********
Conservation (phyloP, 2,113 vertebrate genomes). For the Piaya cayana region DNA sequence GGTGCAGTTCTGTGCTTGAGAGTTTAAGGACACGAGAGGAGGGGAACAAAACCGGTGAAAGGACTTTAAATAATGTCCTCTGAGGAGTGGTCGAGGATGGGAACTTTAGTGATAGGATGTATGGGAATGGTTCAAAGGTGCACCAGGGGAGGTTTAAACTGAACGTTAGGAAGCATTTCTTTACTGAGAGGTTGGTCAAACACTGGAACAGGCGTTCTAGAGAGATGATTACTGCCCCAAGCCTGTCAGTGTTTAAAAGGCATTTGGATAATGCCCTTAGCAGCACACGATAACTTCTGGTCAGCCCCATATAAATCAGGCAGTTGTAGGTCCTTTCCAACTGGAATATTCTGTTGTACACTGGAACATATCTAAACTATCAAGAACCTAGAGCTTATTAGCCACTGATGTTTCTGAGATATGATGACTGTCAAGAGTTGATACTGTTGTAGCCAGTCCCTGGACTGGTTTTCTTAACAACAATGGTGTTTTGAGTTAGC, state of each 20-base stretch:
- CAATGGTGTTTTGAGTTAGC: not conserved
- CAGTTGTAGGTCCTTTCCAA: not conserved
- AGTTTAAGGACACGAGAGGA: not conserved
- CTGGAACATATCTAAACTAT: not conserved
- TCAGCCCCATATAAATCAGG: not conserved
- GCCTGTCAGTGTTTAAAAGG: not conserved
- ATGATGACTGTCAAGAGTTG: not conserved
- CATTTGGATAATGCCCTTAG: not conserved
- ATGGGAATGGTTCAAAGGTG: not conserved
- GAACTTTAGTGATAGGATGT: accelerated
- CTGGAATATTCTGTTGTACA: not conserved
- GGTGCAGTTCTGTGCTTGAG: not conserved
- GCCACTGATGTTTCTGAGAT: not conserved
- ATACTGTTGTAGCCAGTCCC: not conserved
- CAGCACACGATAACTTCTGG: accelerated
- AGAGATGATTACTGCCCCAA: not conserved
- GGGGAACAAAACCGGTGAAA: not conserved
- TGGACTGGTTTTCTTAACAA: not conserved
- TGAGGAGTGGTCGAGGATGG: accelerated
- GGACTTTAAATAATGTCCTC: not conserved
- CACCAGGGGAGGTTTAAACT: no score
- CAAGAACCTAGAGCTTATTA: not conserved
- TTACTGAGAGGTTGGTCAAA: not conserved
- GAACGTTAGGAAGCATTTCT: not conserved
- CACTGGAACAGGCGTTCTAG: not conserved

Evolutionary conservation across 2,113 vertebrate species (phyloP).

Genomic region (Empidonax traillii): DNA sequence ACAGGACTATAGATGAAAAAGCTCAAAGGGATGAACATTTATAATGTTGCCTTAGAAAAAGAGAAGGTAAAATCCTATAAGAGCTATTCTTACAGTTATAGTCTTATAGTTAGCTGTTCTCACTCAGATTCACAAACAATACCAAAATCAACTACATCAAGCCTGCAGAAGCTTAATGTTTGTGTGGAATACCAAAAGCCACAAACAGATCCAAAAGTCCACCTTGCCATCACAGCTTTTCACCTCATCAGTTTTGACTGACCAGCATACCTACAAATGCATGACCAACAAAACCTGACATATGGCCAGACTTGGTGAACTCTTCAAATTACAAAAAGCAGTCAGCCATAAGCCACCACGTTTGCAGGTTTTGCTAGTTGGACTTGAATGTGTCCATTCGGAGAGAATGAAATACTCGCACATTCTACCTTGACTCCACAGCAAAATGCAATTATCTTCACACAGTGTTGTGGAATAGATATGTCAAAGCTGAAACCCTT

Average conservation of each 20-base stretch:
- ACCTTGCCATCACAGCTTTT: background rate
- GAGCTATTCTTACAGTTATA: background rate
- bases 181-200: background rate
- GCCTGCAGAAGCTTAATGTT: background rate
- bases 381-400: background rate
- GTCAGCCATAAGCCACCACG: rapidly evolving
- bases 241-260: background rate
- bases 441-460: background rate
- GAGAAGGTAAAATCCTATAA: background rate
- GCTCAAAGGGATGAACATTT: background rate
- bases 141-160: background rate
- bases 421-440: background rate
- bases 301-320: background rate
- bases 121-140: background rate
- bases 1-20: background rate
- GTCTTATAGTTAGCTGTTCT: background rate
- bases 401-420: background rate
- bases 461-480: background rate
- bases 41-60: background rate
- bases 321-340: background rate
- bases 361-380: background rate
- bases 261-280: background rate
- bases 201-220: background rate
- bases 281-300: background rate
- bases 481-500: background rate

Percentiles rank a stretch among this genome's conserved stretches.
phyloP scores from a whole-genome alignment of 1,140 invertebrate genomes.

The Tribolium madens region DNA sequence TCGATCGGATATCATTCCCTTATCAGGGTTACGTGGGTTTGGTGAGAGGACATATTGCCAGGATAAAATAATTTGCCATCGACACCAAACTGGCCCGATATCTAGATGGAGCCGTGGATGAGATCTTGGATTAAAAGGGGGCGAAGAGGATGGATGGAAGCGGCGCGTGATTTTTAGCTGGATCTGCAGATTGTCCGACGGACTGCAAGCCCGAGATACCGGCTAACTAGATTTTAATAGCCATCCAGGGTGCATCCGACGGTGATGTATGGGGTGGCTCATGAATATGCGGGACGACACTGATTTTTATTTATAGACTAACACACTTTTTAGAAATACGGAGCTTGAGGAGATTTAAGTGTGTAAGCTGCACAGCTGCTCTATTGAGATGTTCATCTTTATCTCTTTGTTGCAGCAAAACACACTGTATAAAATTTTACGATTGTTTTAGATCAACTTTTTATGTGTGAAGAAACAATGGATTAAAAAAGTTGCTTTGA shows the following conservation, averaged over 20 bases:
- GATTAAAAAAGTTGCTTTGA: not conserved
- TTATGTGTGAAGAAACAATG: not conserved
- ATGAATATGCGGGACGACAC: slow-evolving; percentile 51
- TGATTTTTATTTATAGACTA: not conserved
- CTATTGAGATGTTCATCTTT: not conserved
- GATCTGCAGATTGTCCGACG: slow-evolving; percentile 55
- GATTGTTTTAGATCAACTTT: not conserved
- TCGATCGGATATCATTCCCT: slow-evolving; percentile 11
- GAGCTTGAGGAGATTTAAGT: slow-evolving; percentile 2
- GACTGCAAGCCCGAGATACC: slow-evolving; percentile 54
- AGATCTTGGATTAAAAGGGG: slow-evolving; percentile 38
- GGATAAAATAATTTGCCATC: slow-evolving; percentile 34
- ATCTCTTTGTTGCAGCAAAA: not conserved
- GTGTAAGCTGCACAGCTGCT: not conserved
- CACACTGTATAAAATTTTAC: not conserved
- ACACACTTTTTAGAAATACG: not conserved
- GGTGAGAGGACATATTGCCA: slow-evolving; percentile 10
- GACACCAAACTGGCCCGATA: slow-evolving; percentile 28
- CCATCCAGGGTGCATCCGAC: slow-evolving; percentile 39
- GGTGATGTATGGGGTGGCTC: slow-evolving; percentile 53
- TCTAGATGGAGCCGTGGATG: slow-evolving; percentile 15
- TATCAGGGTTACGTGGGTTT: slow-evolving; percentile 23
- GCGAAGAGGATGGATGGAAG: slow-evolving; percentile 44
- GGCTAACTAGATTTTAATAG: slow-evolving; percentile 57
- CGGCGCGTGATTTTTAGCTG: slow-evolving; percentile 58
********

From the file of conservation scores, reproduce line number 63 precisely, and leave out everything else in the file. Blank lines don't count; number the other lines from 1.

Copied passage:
- GATCTGCAGATTGTCCGACG: slow-evolving; percentile 55